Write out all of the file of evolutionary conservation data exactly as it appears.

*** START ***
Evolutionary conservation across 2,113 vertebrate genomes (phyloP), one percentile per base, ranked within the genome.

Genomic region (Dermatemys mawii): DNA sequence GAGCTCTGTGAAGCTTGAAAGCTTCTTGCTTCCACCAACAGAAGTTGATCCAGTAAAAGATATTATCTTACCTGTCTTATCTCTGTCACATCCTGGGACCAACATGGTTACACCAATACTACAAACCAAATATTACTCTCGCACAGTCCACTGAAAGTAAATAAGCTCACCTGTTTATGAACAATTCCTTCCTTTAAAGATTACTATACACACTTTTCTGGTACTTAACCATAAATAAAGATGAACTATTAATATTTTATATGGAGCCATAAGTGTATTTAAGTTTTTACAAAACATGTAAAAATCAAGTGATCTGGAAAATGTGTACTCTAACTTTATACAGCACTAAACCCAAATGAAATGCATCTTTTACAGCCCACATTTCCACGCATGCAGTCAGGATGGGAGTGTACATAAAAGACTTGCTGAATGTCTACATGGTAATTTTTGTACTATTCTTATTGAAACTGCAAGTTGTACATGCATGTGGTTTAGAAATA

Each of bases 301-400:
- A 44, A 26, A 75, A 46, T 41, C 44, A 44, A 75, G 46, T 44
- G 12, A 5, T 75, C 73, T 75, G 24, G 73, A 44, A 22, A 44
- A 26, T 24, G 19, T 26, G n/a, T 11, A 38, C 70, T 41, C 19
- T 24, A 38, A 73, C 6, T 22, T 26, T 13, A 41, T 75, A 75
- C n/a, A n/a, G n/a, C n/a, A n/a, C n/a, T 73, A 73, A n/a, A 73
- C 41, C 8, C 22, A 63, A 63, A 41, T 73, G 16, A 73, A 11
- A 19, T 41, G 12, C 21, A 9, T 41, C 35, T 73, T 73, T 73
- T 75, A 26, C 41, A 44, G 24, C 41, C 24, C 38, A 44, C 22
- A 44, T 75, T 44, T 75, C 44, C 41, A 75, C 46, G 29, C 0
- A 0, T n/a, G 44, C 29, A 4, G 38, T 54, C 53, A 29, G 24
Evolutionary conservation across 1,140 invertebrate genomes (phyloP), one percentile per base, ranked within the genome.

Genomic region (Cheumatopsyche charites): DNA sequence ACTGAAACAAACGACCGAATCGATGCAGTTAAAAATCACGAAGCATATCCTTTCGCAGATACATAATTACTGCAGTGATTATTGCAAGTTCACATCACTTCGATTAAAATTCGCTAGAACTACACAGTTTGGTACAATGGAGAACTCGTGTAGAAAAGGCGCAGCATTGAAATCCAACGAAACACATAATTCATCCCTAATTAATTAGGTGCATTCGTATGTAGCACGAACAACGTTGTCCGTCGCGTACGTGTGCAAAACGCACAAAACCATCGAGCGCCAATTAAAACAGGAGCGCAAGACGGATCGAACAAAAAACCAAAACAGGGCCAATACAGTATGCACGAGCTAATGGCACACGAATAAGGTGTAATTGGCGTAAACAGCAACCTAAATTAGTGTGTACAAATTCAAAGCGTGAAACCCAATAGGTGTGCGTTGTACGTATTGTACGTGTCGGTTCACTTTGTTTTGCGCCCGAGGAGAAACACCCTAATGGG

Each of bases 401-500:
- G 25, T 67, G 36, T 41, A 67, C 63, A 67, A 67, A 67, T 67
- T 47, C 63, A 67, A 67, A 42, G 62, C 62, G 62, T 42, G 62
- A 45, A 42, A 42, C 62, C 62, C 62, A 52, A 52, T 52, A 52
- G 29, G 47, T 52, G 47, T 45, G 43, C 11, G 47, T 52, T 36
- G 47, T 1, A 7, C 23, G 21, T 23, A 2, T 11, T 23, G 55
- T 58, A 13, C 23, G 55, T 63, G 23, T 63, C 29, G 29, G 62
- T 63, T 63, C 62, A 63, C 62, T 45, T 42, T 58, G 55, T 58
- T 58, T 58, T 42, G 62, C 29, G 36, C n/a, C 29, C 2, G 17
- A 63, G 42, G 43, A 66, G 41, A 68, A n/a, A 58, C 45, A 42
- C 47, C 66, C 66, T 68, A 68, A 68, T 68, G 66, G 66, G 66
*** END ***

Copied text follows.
Evolutionary conservation across 2,113 vertebrate genomes (phyloP), one percentile per base, ranked within the genome.

Genomic region (Dermatemys mawii): DNA sequence GAGCTCTGTGAAGCTTGAAAGCTTCTTGCTTCCACCAACAGAAGTTGATCCAGTAAAAGATATTATCTTACCTGTCTTATCTCTGTCACATCCTGGGACCAACATGGTTACACCAATACTACAAACCAAATATTACTCTCGCACAGTCCACTGAAAGTAAATAAGCTCACCTGTTTATGAACAATTCCTTCCTTTAAAGATTACTATACACACTTTTCTGGTACTTAACCATAAATAAAGATGAACTATTAATATTTTATATGGAGCCATAAGTGTATTTAAGTTTTTACAAAACATGTAAAAATCAAGTGATCTGGAAAATGTGTACTCTAACTTTATACAGCACTAAACCCAAATGAAATGCATCTTTTACAGCCCACATTTCCACGCATGCAGTCAGGATGGGAGTGTACATAAAAGACTTGCTGAATGTCTACATGGTAATTTTTGTACTATTCTTATTGAAACTGCAAGTTGTACATGCATGTGGTTTAGAAATA

Each of bases 301-400:
- A 44, A 26, A 75, A 46, T 41, C 44, A 44, A 75, G 46, T 44
- G 12, A 5, T 75, C 73, T 75, G 24, G 73, A 44, A 22, A 44
- A 26, T 24, G 19, T 26, G n/a, T 11, A 38, C 70, T 41, C 19
- T 24, A 38, A 73, C 6, T 22, T 26, T 13, A 41, T 75, A 75
- C n/a, A n/a, G n/a, C n/a, A n/a, C n/a, T 73, A 73, A n/a, A 73
- C 41, C 8, C 22, A 63, A 63, A 41, T 73, G 16, A 73, A 11
- A 19, T 41, G 12, C 21, A 9, T 41, C 35, T 73, T 73, T 73
- T 75, A 26, C 41, A 44, G 24, C 41, C 24, C 38, A 44, C 22
- A 44, T 75, T 44, T 75, C 44, C 41, A 75, C 46, G 29, C 0
- A 0, T n/a, G 44, C 29, A 4, G 38, T 54, C 53, A 29, G 24
Evolutionary conservation across 1,140 invertebrate genomes (phyloP), one percentile per base, ranked within the genome.

Genomic region (Cheumatopsyche charites): DNA sequence ACTGAAACAAACGACCGAATCGATGCAGTTAAAAATCACGAAGCATATCCTTTCGCAGATACATAATTACTGCAGTGATTATTGCAAGTTCACATCACTTCGATTAAAATTCGCTAGAACTACACAGTTTGGTACAATGGAGAACTCGTGTAGAAAAGGCGCAGCATTGAAATCCAACGAAACACATAATTCATCCCTAATTAATTAGGTGCATTCGTATGTAGCACGAACAACGTTGTCCGTCGCGTACGTGTGCAAAACGCACAAAACCATCGAGCGCCAATTAAAACAGGAGCGCAAGACGGATCGAACAAAAAACCAAAACAGGGCCAATACAGTATGCACGAGCTAATGGCACACGAATAAGGTGTAATTGGCGTAAACAGCAACCTAAATTAGTGTGTACAAATTCAAAGCGTGAAACCCAATAGGTGTGCGTTGTACGTATTGTACGTGTCGGTTCACTTTGTTTTGCGCCCGAGGAGAAACACCCTAATGGG

Each of bases 401-500:
- G 25, T 67, G 36, T 41, A 67, C 63, A 67, A 67, A 67, T 67
- T 47, C 63, A 67, A 67, A 42, G 62, C 62, G 62, T 42, G 62
- A 45, A 42, A 42, C 62, C 62, C 62, A 52, A 52, T 52, A 52
- G 29, G 47, T 52, G 47, T 45, G 43, C 11, G 47, T 52, T 36
- G 47, T 1, A 7, C 23, G 21, T 23, A 2, T 11, T 23, G 55
- T 58, A 13, C 23, G 55, T 63, G 23, T 63, C 29, G 29, G 62
- T 63, T 63, C 62, A 63, C 62, T 45, T 42, T 58, G 55, T 58
- T 58, T 58, T 42, G 62, C 29, G 36, C n/a, C 29, C 2, G 17
- A 63, G 42, G 43, A 66, G 41, A 68, A n/a, A 58, C 45, A 42
- C 47, C 66, C 66, T 68, A 68, A 68, T 68, G 66, G 66, G 66